Harlands Farm Pond
The Pond is one of the largest toad crossing and breeding ponds in Sussex. This very important site hosts at least 4 different species of amphibian – common toad (not now so common), common frog, smooth newts and palmate newts.
The Pond is maintained mainly by local volunteers. Adjacent to the pond valuable ancient woodland. The whole woodland is protected by a Tree Preservation Order (TPO) and it is important to note that contravention of a TPO is a criminal offence.
Victoria Pleasure Ground
Situated at the top of Old Timbers Lane, off New Town, Victoria Pleasure Ground consists of a children’s play area, basketball courts, tennis courts, football pitch, cricket wicket and sports pavilion. The upstairs of the pavilion is used as the club house for Uckfield Town Football Club.
The Wood is a small strip of land on the outskirts of the Harland’s estate which is also covered by a blanket TPO. A public footpath runs through the wood from Bullfinch Gardens to the Eastbourne Road with another informal ending at the electricity sub station off Mallard Drive.
Bridge Cottage, in the middle of the Town is a fine example of a 15th Century Wealden Hall house, which probably dates from 1436. The building is currently leased to the Uckfield & District Preservation Society (UDPS) which is responsible for the majority of the fabric of the building.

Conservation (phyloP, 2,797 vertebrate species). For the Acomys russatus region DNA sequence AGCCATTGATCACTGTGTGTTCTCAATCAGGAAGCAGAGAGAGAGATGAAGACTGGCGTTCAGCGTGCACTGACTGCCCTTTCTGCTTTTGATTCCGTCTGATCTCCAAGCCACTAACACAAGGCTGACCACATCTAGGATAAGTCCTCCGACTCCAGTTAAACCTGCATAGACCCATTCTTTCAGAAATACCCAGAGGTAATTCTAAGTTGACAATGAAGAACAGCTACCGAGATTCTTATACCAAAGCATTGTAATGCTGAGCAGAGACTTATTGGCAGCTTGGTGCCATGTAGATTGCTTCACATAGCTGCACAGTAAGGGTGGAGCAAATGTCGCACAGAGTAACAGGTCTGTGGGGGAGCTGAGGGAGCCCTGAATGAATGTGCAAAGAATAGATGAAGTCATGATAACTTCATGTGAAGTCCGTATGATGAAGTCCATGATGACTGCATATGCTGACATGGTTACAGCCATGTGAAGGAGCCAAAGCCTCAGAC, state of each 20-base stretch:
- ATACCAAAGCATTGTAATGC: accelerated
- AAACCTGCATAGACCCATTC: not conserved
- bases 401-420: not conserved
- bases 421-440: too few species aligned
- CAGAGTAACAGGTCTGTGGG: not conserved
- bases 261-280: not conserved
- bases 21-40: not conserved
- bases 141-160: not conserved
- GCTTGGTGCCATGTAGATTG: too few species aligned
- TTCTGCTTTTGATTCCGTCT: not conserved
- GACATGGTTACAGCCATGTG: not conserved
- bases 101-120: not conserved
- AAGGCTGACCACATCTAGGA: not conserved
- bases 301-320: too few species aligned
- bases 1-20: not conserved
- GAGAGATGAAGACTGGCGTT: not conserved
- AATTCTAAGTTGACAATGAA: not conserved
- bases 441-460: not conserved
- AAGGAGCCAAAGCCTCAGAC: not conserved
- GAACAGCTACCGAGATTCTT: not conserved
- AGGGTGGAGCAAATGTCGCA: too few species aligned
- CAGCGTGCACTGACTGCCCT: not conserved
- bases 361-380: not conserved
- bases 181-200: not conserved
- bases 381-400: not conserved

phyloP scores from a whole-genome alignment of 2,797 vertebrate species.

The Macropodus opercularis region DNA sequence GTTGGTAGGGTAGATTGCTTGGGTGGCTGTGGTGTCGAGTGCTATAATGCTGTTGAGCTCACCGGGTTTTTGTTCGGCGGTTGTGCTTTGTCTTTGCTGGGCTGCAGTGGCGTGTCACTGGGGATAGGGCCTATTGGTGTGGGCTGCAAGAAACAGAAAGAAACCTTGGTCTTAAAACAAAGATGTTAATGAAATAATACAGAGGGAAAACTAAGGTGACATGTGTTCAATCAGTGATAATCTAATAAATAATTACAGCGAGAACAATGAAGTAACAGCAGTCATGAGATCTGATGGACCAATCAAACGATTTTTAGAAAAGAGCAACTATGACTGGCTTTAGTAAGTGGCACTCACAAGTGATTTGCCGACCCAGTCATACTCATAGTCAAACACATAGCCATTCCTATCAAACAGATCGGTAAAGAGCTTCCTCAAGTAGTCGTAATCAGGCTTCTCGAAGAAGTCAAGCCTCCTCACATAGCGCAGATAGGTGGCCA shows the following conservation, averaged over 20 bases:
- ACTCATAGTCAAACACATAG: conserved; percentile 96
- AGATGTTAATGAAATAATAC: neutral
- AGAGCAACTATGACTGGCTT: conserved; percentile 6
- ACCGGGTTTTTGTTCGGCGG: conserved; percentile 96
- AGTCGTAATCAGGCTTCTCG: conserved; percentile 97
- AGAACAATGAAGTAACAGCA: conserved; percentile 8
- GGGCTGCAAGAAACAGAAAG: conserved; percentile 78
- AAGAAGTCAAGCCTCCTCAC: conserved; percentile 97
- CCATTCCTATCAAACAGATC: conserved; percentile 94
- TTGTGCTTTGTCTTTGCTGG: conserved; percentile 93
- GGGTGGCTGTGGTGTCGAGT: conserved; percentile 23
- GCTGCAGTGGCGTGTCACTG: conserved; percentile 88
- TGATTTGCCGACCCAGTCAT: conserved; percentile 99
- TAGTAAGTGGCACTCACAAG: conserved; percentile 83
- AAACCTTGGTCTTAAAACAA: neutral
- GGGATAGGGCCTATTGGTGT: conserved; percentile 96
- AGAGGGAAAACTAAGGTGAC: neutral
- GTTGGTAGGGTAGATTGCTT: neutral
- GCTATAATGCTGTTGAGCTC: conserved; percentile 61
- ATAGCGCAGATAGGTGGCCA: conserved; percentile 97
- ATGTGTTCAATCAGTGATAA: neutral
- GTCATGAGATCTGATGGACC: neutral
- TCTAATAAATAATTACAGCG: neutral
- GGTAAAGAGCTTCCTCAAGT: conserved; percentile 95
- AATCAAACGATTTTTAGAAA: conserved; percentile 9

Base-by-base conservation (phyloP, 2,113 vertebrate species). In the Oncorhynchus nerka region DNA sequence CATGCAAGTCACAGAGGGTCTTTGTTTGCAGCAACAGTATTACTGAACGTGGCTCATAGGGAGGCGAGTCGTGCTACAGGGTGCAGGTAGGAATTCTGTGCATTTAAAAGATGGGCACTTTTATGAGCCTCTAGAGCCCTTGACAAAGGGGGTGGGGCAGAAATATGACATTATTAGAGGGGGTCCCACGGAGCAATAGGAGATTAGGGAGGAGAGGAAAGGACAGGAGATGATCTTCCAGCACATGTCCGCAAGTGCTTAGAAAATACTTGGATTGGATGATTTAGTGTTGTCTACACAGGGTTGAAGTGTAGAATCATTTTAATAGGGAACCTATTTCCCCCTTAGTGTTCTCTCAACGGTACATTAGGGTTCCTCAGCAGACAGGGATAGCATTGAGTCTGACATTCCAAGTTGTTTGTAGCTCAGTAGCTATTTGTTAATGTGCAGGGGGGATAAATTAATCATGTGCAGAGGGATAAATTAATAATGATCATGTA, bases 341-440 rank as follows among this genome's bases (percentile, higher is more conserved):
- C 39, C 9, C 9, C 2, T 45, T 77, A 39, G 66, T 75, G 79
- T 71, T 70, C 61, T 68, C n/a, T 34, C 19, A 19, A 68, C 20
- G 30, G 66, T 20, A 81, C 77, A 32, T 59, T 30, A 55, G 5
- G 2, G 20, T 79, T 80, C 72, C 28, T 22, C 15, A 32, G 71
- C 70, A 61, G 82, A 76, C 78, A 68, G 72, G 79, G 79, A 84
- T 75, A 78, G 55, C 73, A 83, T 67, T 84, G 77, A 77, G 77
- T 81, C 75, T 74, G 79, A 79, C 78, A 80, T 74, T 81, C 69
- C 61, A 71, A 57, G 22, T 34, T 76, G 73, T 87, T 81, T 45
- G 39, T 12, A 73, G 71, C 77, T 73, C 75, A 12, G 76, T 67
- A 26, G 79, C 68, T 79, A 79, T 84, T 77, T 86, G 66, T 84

Best Value was introduced under the Local Government Act 1999 to ensure that Best Value Councils consistently worked towards continuous improvement. Best Value Councils were deemed to be those with an expenditure of over £500,000 for a specific period of time.
Best Value introduced a framework called “the Four Cs” to help Best Value Council’s measure their continuous improvement for all of their services, and required each Best Value Council to prepare and publish an annual Best Value Performance Plan (BVPP).
The BVPP is a public document but is primarily for Uckfield Town Council itself, in order that Members, and officers, can influence and measure improvements in the services that the Council provides.
It provides the Town Council with an opportunity to articulate its proposals for the continuous improvement for the coming year and should include how weaknesses will be addressed, opportunities seized and better outcomes delivered for local people.
The Council is required to consult on the BVPP each year. This is achieved by
• Inviting comments from the County and District Councils
• Sending copies to local organisations in the Town
• Providing copies at the Civic Centre and the Library
• Publishing the document on the Town Council’s website
• Posting notices around the Town as to its availability
• Issuing copies to the local press.
The Town Council has undertaken to subject each of its services to a Best Value Review on a rolling programme of reviews, revisiting each service at least every five years. Each review uses the “Four Cs” framework and ensure that the Council:
• Consults with local residents, users, staff, and a number of other organisations.
• Investigates whether the Council can, or should compete with other service providers.
• Compares expenditure with other authorities both locally and nationally.
• Challenges why and how we provide the services.